The Graduate Program in Historic Preservation welcomes lecturer Andrea Pane, Ph.D., Associate Professor of Architectural Conservation, University of Naples Federico II. Dr. Pane teaches the undergraduate Department of Architecture course Theory and History of Restoration and the specialization course Conservation of Architectural Surfaces in the School of Specialization in Architectural and Environmental Heritage. He has lectured at numerous conferences in Italy and internationally and was an invited lecturer for ICOMOS Ireland (2010), for University of Cergy-Pontoise, France (2014) and for CICOP and ICOMOS Brasil (2014).
Dr. Pane's lecture "Gustavo Giovannoni: A Comprehensive Vision of Urban Heritage" will focus on the leading role played by Giovannoni in defining an original strategy for the protection and the enhancement of the urban heritage in Italy in the first decades of 20th century. Giovannoni will be firstly introduced highlighting his training as an engineer, a hygienist and an art historian in order to understand his will to aim to a comprehensive vision of these topics. A brief description of his career will introduce his first statements and plans of the 1910s, when he outlined the theory of the diradamento (thinning out) as an alternative to the urban reclamation still widespread in the early 20th century.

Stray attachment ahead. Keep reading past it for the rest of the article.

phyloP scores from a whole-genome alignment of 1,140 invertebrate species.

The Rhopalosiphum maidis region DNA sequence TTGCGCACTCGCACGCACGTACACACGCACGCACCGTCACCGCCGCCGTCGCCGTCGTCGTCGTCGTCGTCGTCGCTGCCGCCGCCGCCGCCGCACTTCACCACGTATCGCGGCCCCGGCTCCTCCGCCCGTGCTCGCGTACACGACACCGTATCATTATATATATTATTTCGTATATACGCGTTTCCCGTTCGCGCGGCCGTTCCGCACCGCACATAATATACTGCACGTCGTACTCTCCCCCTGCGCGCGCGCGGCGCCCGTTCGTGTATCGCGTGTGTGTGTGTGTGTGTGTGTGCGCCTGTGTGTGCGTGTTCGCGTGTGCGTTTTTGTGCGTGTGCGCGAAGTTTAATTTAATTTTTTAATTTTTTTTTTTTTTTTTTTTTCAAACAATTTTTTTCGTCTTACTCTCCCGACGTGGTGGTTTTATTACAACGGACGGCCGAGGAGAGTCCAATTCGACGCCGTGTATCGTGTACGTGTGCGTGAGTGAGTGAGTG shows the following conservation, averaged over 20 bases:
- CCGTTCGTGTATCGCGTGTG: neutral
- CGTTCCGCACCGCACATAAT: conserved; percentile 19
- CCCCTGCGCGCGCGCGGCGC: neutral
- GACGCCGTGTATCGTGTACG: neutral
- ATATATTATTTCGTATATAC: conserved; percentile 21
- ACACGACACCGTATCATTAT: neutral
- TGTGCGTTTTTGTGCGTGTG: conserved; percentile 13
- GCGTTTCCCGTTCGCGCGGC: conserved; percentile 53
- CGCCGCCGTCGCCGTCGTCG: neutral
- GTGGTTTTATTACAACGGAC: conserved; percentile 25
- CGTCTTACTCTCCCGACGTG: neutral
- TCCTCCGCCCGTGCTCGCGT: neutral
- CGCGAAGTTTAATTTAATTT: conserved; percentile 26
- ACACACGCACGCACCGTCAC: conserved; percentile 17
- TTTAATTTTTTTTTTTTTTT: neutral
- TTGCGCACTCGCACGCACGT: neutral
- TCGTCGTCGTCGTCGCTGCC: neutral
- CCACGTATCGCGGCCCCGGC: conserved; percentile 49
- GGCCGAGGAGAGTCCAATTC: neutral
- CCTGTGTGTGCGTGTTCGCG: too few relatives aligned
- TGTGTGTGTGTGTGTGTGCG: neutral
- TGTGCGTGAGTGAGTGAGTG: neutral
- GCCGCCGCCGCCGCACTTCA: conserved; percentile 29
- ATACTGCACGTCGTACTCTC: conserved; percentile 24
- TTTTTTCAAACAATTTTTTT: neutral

Afterwards the theoretical approach of Giovannoni will be compared to his practical experiences as a planner and expert in urban conservation. The plans for Rome, Naples, Bari vecchia, Bergamo alta will be illustrated as significant examples of Giovannoni’s approach in relation to the political situation of fascist Italy. This will also address the compromises and the contradictions that affected his work between the 1920s and 1930s, belying the originality and complexity of his theories.
A specific focus will be dedicated to the city of Naples, where a plan led by Giovannoni was drafted in 1926 but never accomplished for technical and political reasons. However the influence of Giovannoni in Naples was great in the 1930s and the following plan of 1939, led by one of his best pupils, Luigi Piccinato, can be looked at as a good result in urban conservation if compared to the contemporary practices of urban reclamation carried on in Italy.
The final part of the lecture will deal with the legacy of Giovannoni’s work in the changing policies of the postwar reconstruction in Italy. The historiographical misfortune of his theories will be highlighted, pointing out the main reasons for the long oblivion of his figure and his work. Finally, the topicality of his theories will be demonstrated through the illustration of recent examples of conservation plans in Italy which seem to inherit the best part of his approach to urban heritage.